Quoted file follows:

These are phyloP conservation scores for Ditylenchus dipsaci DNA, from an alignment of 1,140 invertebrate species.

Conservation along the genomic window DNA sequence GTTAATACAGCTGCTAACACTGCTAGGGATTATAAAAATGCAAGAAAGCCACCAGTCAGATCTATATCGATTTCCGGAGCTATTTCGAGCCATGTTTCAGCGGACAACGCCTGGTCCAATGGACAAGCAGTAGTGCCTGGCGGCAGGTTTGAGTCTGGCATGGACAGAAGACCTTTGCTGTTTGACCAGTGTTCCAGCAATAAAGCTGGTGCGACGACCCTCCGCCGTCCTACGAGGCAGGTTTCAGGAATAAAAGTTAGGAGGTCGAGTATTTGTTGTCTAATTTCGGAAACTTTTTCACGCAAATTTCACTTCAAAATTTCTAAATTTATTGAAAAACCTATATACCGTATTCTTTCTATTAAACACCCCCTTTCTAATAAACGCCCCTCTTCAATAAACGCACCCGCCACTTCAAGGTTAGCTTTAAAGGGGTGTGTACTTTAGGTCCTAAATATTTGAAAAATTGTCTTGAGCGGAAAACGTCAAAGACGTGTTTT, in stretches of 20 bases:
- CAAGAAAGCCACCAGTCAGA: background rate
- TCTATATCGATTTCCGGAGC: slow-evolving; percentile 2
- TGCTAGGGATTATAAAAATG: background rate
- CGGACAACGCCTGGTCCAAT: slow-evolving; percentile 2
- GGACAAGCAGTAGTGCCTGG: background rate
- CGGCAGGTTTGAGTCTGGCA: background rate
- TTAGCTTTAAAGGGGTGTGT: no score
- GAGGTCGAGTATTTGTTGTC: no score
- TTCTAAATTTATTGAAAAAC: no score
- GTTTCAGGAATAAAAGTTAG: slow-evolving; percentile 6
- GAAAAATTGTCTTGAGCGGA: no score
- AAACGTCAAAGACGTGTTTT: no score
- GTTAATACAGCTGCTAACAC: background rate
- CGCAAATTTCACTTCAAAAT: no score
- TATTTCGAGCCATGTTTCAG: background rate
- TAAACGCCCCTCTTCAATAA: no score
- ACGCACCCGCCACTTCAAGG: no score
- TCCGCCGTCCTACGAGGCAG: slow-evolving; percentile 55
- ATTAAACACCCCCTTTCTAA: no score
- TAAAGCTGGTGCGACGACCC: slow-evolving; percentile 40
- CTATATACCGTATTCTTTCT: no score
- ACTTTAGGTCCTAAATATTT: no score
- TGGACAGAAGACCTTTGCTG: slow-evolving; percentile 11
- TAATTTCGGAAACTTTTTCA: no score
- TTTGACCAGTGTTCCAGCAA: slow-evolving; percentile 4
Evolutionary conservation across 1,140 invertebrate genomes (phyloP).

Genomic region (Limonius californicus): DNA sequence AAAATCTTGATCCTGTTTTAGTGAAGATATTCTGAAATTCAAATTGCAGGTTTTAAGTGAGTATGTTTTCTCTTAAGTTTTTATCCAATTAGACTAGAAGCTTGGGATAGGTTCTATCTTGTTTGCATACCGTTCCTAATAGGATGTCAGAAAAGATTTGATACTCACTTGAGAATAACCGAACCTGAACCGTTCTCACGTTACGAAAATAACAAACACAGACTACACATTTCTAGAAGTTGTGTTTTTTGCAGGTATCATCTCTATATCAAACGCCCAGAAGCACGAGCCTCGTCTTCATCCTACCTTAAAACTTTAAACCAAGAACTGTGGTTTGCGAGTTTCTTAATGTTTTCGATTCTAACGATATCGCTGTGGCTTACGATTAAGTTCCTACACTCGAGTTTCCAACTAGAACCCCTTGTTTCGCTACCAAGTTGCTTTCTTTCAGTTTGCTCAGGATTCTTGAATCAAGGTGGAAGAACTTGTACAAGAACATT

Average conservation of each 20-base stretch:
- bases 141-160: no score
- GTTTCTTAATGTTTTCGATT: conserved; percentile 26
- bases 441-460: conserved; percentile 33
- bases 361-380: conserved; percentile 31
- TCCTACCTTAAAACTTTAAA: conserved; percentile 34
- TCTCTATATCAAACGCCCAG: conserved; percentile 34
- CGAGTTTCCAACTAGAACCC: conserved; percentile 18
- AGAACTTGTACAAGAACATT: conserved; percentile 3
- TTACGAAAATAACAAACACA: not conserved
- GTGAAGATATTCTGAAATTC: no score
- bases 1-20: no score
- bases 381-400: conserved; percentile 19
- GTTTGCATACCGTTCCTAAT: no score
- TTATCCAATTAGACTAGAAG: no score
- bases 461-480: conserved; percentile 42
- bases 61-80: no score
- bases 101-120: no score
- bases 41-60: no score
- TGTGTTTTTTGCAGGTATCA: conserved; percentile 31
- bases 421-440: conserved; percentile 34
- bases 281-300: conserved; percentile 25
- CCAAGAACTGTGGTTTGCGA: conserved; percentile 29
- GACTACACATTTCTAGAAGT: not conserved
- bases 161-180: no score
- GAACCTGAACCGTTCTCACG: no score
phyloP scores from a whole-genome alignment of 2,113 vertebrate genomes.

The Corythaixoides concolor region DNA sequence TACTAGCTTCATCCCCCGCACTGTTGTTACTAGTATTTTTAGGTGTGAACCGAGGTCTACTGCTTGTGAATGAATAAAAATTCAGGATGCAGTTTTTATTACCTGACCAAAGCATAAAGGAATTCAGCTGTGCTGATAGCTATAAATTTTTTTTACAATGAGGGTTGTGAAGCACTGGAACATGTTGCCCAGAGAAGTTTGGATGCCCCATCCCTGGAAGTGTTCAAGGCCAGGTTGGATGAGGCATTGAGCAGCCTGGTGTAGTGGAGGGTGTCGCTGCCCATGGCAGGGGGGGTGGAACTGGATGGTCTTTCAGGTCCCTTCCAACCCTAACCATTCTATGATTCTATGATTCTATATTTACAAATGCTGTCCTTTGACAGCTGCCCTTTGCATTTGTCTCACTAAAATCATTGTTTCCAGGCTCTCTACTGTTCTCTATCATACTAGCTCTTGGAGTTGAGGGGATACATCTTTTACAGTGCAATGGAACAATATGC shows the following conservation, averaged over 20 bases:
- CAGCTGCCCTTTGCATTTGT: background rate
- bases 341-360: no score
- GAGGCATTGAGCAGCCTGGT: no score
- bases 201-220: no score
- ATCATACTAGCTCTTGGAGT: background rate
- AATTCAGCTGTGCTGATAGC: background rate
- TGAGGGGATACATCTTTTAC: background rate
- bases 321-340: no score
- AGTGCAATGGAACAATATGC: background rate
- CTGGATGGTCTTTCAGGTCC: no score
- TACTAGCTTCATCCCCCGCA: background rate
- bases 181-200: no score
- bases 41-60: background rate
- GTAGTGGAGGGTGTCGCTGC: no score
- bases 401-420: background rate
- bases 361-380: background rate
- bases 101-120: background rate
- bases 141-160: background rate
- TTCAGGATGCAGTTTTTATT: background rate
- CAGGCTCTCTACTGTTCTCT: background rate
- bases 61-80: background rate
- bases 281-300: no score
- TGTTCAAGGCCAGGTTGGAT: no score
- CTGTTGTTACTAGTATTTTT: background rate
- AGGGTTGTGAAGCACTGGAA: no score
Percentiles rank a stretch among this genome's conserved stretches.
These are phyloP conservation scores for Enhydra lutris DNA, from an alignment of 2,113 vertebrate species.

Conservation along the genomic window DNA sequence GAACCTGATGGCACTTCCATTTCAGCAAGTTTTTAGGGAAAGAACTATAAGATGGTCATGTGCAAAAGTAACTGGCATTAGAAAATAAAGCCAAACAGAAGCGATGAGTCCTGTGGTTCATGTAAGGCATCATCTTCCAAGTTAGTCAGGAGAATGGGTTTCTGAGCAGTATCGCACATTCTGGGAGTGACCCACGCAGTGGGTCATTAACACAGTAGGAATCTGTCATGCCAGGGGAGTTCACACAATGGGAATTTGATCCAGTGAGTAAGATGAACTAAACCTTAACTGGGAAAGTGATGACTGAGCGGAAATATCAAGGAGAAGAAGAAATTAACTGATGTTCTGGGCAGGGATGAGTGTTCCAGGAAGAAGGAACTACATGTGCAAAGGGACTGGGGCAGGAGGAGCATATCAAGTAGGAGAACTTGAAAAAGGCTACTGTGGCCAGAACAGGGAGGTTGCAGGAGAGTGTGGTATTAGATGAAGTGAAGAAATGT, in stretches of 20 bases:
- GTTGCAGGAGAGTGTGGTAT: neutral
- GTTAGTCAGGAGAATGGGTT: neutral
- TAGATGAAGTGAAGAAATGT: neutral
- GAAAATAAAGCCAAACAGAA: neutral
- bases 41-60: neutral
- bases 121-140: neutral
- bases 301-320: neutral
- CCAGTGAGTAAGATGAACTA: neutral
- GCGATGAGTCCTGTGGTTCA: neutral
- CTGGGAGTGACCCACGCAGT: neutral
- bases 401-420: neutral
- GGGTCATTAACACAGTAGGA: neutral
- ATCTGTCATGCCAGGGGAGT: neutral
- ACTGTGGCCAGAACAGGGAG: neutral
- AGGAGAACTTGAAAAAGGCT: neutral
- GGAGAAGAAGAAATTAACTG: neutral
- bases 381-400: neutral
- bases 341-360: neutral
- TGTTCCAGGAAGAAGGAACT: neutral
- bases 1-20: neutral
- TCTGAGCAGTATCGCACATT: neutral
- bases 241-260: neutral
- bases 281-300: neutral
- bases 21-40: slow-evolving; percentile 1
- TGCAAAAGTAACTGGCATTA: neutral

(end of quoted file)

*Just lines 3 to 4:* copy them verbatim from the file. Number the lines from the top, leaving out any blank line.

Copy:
- CAAGAAAGCCACCAGTCAGA: background rate
- TCTATATCGATTTCCGGAGC: slow-evolving; percentile 2